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Absolutely - I need batch loads, and random reads. The term "insert" is somewhat meaningless - I have random appends and a periodic mapreduce job compiles the randomly appended data into structured data to served via ElephantDB. The structured data requires random queries. In principle, HBase should have filled my needs completely. But in practice, I couldn't make it work.

Our HBase cluster (3 boxes serving 30 human oracles, each submitting data at a rate of 1 record every 5-10 seconds) choked frequently - i.e., it stopped accepting new records. Ultimately what I had to do is have the human data go into postgres and a cron job flushed that into HBase every half hour or so.

I'll emphasize that this is probably my fault. I'm not claiming HBase doesn't scale to 30 concurrent users - clearly Facebook demonstrates it can. But I couldn't figure out how to make that happen. HBase is a complex system and I make no claim of understanding it.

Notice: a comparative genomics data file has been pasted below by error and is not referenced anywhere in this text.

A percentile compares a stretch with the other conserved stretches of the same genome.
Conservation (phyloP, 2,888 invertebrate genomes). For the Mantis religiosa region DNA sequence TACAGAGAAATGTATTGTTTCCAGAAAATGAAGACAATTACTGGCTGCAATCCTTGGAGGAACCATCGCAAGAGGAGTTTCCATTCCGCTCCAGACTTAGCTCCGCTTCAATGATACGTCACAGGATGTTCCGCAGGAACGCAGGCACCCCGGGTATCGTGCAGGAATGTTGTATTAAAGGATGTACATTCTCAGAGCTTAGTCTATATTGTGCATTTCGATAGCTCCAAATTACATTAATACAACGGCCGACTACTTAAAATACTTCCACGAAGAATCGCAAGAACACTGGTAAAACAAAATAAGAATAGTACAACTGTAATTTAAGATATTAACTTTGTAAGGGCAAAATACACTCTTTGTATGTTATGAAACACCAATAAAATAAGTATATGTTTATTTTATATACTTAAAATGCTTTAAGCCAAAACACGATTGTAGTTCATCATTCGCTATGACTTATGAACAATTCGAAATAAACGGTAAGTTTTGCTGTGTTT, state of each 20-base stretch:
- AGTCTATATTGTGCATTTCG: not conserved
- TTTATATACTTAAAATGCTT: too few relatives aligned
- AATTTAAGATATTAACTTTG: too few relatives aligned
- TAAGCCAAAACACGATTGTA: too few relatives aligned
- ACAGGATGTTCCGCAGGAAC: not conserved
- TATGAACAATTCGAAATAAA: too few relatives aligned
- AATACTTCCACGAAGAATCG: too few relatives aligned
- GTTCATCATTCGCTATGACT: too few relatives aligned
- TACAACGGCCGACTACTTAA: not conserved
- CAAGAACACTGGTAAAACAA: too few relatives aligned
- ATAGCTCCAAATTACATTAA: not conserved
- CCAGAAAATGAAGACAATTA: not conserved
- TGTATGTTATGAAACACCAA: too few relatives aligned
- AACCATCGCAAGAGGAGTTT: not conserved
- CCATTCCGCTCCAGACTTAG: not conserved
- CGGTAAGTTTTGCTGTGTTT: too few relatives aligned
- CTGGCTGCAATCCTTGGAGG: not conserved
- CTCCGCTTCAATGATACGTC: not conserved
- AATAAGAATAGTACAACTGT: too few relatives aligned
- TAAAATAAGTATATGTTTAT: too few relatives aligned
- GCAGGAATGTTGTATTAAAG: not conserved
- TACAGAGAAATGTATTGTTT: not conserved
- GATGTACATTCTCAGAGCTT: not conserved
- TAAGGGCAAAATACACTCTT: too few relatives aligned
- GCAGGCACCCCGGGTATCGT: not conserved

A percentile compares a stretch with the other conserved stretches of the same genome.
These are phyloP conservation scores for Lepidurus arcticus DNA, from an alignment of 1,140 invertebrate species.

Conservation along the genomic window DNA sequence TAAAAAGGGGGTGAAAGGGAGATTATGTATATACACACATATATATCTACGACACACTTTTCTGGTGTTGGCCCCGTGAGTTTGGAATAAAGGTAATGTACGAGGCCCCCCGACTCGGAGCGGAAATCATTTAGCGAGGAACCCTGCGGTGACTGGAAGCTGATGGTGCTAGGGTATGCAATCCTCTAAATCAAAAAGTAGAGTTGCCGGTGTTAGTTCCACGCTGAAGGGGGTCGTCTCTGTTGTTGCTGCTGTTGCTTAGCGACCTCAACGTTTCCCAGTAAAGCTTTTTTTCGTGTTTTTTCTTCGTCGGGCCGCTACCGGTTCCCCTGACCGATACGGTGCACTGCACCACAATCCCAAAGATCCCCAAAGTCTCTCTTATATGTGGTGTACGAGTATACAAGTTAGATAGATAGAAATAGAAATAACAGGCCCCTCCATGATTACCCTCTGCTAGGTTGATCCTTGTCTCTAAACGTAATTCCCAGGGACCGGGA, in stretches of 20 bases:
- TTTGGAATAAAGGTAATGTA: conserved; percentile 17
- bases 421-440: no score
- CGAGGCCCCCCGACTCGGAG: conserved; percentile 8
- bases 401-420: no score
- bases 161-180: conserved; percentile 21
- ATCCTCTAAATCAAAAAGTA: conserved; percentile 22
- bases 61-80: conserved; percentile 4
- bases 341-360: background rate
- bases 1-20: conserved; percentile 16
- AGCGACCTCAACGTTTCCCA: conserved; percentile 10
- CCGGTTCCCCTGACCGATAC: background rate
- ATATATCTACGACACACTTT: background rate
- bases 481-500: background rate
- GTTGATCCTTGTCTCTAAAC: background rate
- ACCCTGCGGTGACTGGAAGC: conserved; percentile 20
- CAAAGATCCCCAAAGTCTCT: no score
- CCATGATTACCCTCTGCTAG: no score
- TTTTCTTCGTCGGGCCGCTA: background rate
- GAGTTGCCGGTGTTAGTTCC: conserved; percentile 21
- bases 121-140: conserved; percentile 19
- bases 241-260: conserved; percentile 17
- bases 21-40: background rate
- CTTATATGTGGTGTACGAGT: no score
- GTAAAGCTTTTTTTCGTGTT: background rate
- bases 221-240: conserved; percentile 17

ElephantDB + MaryJane are simple. There is almost nothing that can go wrong - put together they probably amount to 5000 lines of code and have as many as 10 minimally interacting configuration options. The effort required to manage them is minimal - I had EDB working flawlessly in less than a day.

HBase is an enterprise tool. It works well if you are Facebook and can put a couple of people on maintenance duty. It's overkill if you are Styloot (my stealth mode startup, currently smaller than Backtype).




Thanks! So on each batched load, is the previous data rewritten with interleaved new data? Or is the key ordering such that's never necessary?

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Each batched load has no ordering. But the data I'm loading is not the same as the data I'm reading.

The data I'm loading is stuff like tags - e.g., <itemid>\t<tagid>. In human terms, "Dress A has a ruched collar." Mapreduce can handle data like this, even when it comes unordered.

The data I'm reading is computational results based on the loaded data - e.g., an index: <tagid>\t[<itemid1>, <itemid2>, ...] (where each itemid has been tagged with tagid). E.g., "here are all the dresses with a ruched collar."

(Actually, we do considerably more than this, nor do we need Hadoop for an index. But an index is the simplest example I could give.)

The original data is very boring. It's only after aggregation and calculation that it becomes worth reading.

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